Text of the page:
Ahhh, Gorillaz. 

Most of you know who they are. If not, I’m sure you probably like a couple of their songs. “Clint Eastwood” and “Feel Good Inc.” remain staples of our culture and their many landmark albums such as Demon Days, Plastic Beach, and their self-titled are considered being some of the best records of the past 20 years. 

Now, they’re back with their seventh album, Song Machine, Season One: Strange Timez.

Well, technically, it’s not their seventh album; we think it’s a compilation? We’re not sure, honestly. Damon Albarn, the brain behind the group’s music, remains confusing in interviews on the topic.

Here’s what we know: this is the soundtrack to the new audiovisual project of Jamie Hewlett, who is the artistic mastermind of Gorillaz. Each episode is a standalone music video where Gorillaz interacts with the featured guest on the song (naturally, wacky hijinks ensue). 

While it makes little sense though that album is being released before the season is done, that’s aside from the point.

This is an interesting departure for the band, it is the most “mainstream” the band has ever gone, using big showy hooks, sounds that switch from frantic 80s hyper-pop to trap to “wavey” electro-pop, and a lot of auto-tune. 

The feature list has gotten way bigger too, which will definitely alienate a lot of their fans. It’s even bigger than their 2017 album, Humanz, which is often criticized for its extensive use of features. (I still think Humanz is one of the more underappreciated albums released over the last decade, but I digress.)

Song Machine pulls off its aesthetic well. Very well, in fact. 

The record is fun-feeling, which is something that Gorillaz rarely goes for; there is an underlying darkness to them that clouds up the atmosphere. This one is pure balls to the walls fun. Damon vibes out with soul singer Lee John on “The Lost Chord” and parties with Beck on “The Valley Of The Pagans.” 

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“Pagans” in particular sounds like an old school Beck song for 2020. This happens a lot on this record — Damon seems to update some older and more established guests into the new millennium. This has mixed results.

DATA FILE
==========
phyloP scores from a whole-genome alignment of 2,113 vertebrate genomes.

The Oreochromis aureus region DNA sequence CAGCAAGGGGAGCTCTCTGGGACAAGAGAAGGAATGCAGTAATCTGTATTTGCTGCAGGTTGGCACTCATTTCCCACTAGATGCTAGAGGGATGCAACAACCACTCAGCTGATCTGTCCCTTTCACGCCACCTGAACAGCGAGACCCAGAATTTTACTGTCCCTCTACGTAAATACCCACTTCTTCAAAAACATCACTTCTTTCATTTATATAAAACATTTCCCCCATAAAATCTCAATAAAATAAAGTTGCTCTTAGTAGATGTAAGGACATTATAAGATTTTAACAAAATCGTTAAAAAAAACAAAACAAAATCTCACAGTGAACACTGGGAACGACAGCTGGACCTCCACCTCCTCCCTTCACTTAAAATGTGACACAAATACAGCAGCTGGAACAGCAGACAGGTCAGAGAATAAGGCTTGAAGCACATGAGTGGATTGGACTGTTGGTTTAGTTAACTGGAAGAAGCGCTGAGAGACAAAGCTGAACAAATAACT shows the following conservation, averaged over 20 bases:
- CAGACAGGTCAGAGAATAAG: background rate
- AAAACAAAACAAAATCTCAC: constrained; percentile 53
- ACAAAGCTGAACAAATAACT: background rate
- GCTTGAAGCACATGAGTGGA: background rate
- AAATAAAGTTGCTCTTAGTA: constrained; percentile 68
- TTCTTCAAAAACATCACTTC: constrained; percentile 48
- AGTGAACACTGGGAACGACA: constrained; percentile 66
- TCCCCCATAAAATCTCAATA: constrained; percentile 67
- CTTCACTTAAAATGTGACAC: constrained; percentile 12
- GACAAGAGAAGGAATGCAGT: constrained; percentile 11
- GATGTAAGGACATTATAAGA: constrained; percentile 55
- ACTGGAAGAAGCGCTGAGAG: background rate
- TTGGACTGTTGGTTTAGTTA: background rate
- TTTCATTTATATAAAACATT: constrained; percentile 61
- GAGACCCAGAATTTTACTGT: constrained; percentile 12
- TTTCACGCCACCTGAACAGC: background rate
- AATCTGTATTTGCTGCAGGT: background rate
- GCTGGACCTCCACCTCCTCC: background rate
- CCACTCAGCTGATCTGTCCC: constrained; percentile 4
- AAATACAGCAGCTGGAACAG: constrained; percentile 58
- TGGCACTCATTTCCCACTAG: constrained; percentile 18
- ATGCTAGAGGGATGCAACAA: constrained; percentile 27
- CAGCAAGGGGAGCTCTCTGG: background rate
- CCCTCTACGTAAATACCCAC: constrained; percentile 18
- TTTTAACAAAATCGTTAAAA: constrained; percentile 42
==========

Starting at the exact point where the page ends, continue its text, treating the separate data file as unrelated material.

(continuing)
While bringing some dance to Robert Smith’s Cure-type lyricism on the title track, “Strange Timez” is a highlight of the album, the throwback 80s slow jam with Joy Division/New Order bassist Peter Hook on “Aries” comes out as a cheap imitation.

Like most pop albums, the singles are the highlights: “PAC-MAN”, “The Pink Phantom”, “Désolé” and “Friday 13th” standout. But there are plenty of deep cuts for all your album-centric fans to get a kick out, like the chaotic trap-pop “Dead Butterflies” where Damon auto-croons in auto-tune, sounding more other worldly than he ever has before. The creepy indie-dub fusion in “Simplicity” and the chaotic raves of “Opium” and “Severed Head” are all great. (Sadly, I cannot say any of the other bonus tracks on disc two are worth it.)

Song Machine is a disjointed record. Yet, it works very well in its lack of solid structure. I would definitely recommend giving it as many spins as you please, and maybe even making playlists of the songs you like and making your own sequence. Hell, the band is even encouraging that, selling cassette tapes with different sequences that match each of the cartoon band member’s personalities.

Now one could say this is lazy. That Gorillaz, a band that to its fans are definitely an album band, took a bit of a misstep. But how an album can exist in a digital age and if an album truly matters anyway is what we aren’t debating right now. 

Song Machine Season One: Strange Timez is a fun listen. Turn off your mind and let yourself have fun with it. With the “Strange Timez” we live in, let this be a fun distraction!

TPZ Album Rating: 7

Editor’s Note: Super Jack was given a special press copy of the record, hence why this is dropping early.

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